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Visa, Mastercard, Amex Urged to Track Gun Sales to Fight Crime

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Visa Inc.,

Mastercard Inc.

and American Express Co. should begin tracking gun sales and flagging suspicious purchases to law enforcement, similar to how financial institutions look out for money laundering, the attorneys general of New York and California said.

The three leading credit-card companies should take a front-line role in trying to prevent mass shootings and reduce the risk of gun trafficking, California Attorney General

Rob Bonta

and New York Attorney General Letitia James, both Democrats, said Friday in a letter sent to the companies.

Representatives for the credit-card companies didn’t respond to requests for comment.

The proposal, if adopted, could expand the compliance expectations for financial institutions. They are already required to flag suspicious behavior to try to stop money laundering and terrorism, as Mr. Bonta and Ms. James noted. In the future, financial institutions could help prevent mass shootings, gun-driven domestic terrorism and weapons trafficking, the attorneys general said.

The attorney generals’ exhortation comes after the Supreme Court in late June struck down New York state’s system for issuing concealed-weapons permits, which required that applicants demonstrate “proper cause” and “good moral character.” New York state lawmakers shortly afterward passed legislation reinstating parts of the system and prohibiting the possession of weapons in a list of “sensitive places,” among other restrictions.

The two officials are pushing for a technical change in the standardized four-digit codes credit-card companies use to identify merchants. Adding what is known as a merchant category code for gun stores would facilitate the flagging of suspicious patterns of transactions, they said.

Right now, gun stores aren’t treated as a separate class of merchants, though the credit-card companies assign discrete merchant category codes to grocery stores and bicycle shops, for example.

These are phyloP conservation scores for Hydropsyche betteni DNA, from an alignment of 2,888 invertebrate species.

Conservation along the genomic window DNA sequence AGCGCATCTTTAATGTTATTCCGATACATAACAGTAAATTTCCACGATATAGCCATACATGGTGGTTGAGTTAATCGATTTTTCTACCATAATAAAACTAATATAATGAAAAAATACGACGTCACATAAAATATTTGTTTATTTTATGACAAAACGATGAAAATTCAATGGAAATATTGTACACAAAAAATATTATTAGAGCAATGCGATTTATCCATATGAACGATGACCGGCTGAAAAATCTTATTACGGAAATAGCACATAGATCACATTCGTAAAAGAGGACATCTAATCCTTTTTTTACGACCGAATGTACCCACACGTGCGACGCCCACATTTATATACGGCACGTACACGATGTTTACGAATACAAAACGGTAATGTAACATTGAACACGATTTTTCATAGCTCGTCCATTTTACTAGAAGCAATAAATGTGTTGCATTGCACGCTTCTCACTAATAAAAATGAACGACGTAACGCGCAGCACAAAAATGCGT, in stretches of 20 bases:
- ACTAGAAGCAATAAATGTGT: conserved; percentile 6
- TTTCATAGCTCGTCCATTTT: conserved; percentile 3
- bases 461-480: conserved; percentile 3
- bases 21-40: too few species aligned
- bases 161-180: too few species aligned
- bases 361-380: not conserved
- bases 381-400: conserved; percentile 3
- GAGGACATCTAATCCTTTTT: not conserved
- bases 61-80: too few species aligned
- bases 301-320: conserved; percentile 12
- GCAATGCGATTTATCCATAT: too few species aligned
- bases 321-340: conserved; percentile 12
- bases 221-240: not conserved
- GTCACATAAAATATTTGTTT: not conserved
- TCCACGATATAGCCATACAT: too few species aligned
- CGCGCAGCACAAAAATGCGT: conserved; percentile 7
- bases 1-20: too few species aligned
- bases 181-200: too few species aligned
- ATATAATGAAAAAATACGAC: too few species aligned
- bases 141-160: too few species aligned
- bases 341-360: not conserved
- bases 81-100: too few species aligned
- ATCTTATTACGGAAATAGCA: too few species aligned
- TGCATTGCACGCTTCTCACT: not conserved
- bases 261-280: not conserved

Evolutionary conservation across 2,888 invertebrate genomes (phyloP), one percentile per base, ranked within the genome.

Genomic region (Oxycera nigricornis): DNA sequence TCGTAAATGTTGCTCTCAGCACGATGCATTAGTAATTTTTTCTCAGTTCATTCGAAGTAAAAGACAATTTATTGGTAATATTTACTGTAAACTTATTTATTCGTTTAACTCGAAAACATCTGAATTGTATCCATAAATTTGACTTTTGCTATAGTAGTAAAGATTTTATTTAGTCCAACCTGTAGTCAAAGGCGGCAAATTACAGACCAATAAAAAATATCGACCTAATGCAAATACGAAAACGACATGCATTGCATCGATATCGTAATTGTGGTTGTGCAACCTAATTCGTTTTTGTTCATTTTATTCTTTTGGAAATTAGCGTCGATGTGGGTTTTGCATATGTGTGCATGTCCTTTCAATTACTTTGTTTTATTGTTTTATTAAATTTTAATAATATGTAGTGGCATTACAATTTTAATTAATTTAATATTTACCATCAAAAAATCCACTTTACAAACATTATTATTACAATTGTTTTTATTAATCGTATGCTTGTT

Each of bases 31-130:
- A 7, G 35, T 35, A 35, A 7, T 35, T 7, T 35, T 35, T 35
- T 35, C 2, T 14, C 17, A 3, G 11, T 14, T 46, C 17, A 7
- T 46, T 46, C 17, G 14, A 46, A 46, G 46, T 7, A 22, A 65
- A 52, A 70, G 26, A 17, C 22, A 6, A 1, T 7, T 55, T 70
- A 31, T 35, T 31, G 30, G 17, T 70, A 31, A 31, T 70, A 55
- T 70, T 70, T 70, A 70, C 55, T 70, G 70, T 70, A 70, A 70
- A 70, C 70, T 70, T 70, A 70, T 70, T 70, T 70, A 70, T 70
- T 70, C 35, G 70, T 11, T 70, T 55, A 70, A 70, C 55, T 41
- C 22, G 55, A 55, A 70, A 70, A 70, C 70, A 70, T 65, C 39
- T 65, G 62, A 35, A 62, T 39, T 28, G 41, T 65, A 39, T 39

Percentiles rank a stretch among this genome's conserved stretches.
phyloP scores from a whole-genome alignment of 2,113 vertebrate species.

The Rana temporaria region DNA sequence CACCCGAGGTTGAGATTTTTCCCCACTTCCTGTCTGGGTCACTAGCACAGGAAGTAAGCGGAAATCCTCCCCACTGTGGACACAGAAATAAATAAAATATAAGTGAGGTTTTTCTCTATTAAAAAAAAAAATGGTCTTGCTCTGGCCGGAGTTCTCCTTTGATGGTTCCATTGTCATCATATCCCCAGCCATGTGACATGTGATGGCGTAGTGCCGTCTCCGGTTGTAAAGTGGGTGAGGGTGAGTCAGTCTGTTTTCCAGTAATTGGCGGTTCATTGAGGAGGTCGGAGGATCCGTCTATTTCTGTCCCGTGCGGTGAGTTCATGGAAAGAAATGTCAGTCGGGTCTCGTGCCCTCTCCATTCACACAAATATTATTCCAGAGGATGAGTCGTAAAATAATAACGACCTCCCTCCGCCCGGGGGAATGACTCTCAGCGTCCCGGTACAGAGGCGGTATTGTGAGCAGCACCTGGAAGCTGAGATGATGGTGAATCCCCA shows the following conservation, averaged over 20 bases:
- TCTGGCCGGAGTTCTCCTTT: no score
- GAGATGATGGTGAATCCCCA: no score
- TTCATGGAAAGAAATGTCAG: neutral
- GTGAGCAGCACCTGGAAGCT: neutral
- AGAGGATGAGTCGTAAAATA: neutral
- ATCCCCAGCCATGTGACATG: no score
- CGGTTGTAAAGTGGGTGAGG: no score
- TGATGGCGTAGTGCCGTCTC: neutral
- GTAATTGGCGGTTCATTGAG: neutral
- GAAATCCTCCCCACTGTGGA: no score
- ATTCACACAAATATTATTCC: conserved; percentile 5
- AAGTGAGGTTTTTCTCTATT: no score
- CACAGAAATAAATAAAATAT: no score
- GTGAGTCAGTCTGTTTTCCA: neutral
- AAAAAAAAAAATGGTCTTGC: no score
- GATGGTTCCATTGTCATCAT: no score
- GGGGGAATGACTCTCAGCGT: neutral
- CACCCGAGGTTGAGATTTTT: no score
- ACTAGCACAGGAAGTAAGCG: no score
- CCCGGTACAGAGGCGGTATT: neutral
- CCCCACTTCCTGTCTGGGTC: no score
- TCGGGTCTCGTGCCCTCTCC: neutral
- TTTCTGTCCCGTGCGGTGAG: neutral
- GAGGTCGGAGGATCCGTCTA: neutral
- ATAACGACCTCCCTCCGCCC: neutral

“If tracking MCCs could stop just one mass shooting or derail one gun trafficker aiming to flood the streets with guns, the change would be justified,” the two wrote.

New York City Mayor Eric Adams, a Democrat, and other city officials made a similar demand to the three credit-card companies earlier this week. That move drew plaudits from several gun-control organizations.

The MCC codes are set by an International Organization for Standardization committee that is scheduled to meet in Oslo in November.

“Implying that firearm purchases are suspicious demonstrates an obvious bias these attorneys general hold against anyone choosing to exercise a fundamental constitutional right,” said National Rifle Association spokesman Lars Dalseide said.

Todd Raque, an anti-money-laundering expert at Featurespace Ltd., a maker of financial-crime-detection software, said that businesses involved in processing payments are more lightly regulated than banks, with their systems currently focused on stopping fraud.

Mr. Raque predicted that some financial-services companies might try to fight any move that would add to their compliance burden, and said that monitoring systems now in place wouldn’t allow any kind of real-time disruption of crime.

“If somebody’s building an arsenal for some kind of a domestic incident, or a mass shooting, the whole system’s not really geared toward that,” he said. “But to me [this] sounds like a good step in the right direction.”

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Write to Richard Vanderford at [email protected]

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